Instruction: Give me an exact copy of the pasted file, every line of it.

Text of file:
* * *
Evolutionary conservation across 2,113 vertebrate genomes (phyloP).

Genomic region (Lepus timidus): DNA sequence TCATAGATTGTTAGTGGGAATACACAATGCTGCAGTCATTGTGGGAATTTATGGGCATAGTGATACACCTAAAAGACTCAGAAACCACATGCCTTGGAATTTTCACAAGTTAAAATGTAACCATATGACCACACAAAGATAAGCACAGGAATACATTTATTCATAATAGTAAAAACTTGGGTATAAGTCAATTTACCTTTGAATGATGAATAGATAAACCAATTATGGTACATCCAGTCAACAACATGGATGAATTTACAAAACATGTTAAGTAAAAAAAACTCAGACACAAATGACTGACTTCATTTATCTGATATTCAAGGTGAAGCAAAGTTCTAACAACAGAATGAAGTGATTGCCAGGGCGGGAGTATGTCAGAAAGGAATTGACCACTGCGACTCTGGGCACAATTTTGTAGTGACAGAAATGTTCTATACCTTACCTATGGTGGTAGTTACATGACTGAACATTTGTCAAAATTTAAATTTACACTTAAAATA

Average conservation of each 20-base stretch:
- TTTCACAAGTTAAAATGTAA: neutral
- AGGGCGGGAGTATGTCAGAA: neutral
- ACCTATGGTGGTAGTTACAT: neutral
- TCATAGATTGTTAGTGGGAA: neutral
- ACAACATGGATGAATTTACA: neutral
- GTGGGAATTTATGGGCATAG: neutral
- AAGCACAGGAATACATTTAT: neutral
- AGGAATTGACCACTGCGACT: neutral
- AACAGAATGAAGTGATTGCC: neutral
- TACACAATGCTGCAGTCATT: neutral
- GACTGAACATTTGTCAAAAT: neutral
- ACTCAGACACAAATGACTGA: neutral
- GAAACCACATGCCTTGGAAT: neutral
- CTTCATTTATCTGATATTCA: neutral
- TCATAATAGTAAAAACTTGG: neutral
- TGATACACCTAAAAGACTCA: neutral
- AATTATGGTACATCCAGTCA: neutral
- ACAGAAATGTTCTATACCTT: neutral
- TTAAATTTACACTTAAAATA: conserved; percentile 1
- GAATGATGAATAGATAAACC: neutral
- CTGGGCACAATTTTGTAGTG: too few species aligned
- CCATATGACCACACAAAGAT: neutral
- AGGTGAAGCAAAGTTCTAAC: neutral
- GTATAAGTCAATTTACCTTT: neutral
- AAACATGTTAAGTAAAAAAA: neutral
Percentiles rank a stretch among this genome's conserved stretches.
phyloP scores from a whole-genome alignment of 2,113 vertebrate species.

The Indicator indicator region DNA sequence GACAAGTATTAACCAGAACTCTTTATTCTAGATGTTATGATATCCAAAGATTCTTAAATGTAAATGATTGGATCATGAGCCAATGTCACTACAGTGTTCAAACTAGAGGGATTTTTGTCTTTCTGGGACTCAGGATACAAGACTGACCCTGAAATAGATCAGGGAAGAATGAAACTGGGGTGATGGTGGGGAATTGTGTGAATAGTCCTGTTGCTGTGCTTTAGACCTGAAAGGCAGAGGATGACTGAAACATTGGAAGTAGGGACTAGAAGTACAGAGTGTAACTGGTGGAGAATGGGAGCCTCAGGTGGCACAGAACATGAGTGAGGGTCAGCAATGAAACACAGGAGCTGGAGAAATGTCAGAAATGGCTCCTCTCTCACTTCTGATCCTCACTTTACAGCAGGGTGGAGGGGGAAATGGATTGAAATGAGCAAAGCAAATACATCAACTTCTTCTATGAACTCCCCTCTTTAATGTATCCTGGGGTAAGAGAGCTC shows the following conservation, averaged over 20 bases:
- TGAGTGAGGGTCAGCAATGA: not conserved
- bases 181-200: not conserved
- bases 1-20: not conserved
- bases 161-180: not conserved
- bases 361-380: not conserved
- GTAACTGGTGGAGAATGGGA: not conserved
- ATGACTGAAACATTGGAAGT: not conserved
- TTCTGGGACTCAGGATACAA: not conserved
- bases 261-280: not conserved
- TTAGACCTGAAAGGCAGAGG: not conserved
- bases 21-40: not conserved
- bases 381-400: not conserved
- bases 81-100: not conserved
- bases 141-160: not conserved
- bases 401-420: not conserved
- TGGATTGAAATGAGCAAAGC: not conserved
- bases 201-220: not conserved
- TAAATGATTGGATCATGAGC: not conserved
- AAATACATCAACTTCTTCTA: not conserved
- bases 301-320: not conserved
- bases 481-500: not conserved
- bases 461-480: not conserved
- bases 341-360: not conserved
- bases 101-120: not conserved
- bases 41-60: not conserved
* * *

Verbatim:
Evolutionary conservation across 2,113 vertebrate genomes (phyloP).

Genomic region (Lepus timidus): DNA sequence TCATAGATTGTTAGTGGGAATACACAATGCTGCAGTCATTGTGGGAATTTATGGGCATAGTGATACACCTAAAAGACTCAGAAACCACATGCCTTGGAATTTTCACAAGTTAAAATGTAACCATATGACCACACAAAGATAAGCACAGGAATACATTTATTCATAATAGTAAAAACTTGGGTATAAGTCAATTTACCTTTGAATGATGAATAGATAAACCAATTATGGTACATCCAGTCAACAACATGGATGAATTTACAAAACATGTTAAGTAAAAAAAACTCAGACACAAATGACTGACTTCATTTATCTGATATTCAAGGTGAAGCAAAGTTCTAACAACAGAATGAAGTGATTGCCAGGGCGGGAGTATGTCAGAAAGGAATTGACCACTGCGACTCTGGGCACAATTTTGTAGTGACAGAAATGTTCTATACCTTACCTATGGTGGTAGTTACATGACTGAACATTTGTCAAAATTTAAATTTACACTTAAAATA

Average conservation of each 20-base stretch:
- TTTCACAAGTTAAAATGTAA: neutral
- AGGGCGGGAGTATGTCAGAA: neutral
- ACCTATGGTGGTAGTTACAT: neutral
- TCATAGATTGTTAGTGGGAA: neutral
- ACAACATGGATGAATTTACA: neutral
- GTGGGAATTTATGGGCATAG: neutral
- AAGCACAGGAATACATTTAT: neutral
- AGGAATTGACCACTGCGACT: neutral
- AACAGAATGAAGTGATTGCC: neutral
- TACACAATGCTGCAGTCATT: neutral
- GACTGAACATTTGTCAAAAT: neutral
- ACTCAGACACAAATGACTGA: neutral
- GAAACCACATGCCTTGGAAT: neutral
- CTTCATTTATCTGATATTCA: neutral
- TCATAATAGTAAAAACTTGG: neutral
- TGATACACCTAAAAGACTCA: neutral
- AATTATGGTACATCCAGTCA: neutral
- ACAGAAATGTTCTATACCTT: neutral
- TTAAATTTACACTTAAAATA: conserved; percentile 1
- GAATGATGAATAGATAAACC: neutral
- CTGGGCACAATTTTGTAGTG: too few species aligned
- CCATATGACCACACAAAGAT: neutral
- AGGTGAAGCAAAGTTCTAAC: neutral
- GTATAAGTCAATTTACCTTT: neutral
- AAACATGTTAAGTAAAAAAA: neutral
Percentiles rank a stretch among this genome's conserved stretches.
phyloP scores from a whole-genome alignment of 2,113 vertebrate species.

The Indicator indicator region DNA sequence GACAAGTATTAACCAGAACTCTTTATTCTAGATGTTATGATATCCAAAGATTCTTAAATGTAAATGATTGGATCATGAGCCAATGTCACTACAGTGTTCAAACTAGAGGGATTTTTGTCTTTCTGGGACTCAGGATACAAGACTGACCCTGAAATAGATCAGGGAAGAATGAAACTGGGGTGATGGTGGGGAATTGTGTGAATAGTCCTGTTGCTGTGCTTTAGACCTGAAAGGCAGAGGATGACTGAAACATTGGAAGTAGGGACTAGAAGTACAGAGTGTAACTGGTGGAGAATGGGAGCCTCAGGTGGCACAGAACATGAGTGAGGGTCAGCAATGAAACACAGGAGCTGGAGAAATGTCAGAAATGGCTCCTCTCTCACTTCTGATCCTCACTTTACAGCAGGGTGGAGGGGGAAATGGATTGAAATGAGCAAAGCAAATACATCAACTTCTTCTATGAACTCCCCTCTTTAATGTATCCTGGGGTAAGAGAGCTC shows the following conservation, averaged over 20 bases:
- TGAGTGAGGGTCAGCAATGA: not conserved
- bases 181-200: not conserved
- bases 1-20: not conserved
- bases 161-180: not conserved
- bases 361-380: not conserved
- GTAACTGGTGGAGAATGGGA: not conserved
- ATGACTGAAACATTGGAAGT: not conserved
- TTCTGGGACTCAGGATACAA: not conserved
- bases 261-280: not conserved
- TTAGACCTGAAAGGCAGAGG: not conserved
- bases 21-40: not conserved
- bases 381-400: not conserved
- bases 81-100: not conserved
- bases 141-160: not conserved
- bases 401-420: not conserved
- TGGATTGAAATGAGCAAAGC: not conserved
- bases 201-220: not conserved
- TAAATGATTGGATCATGAGC: not conserved
- AAATACATCAACTTCTTCTA: not conserved
- bases 301-320: not conserved
- bases 481-500: not conserved
- bases 461-480: not conserved
- bases 341-360: not conserved
- bases 101-120: not conserved
- bases 41-60: not conserved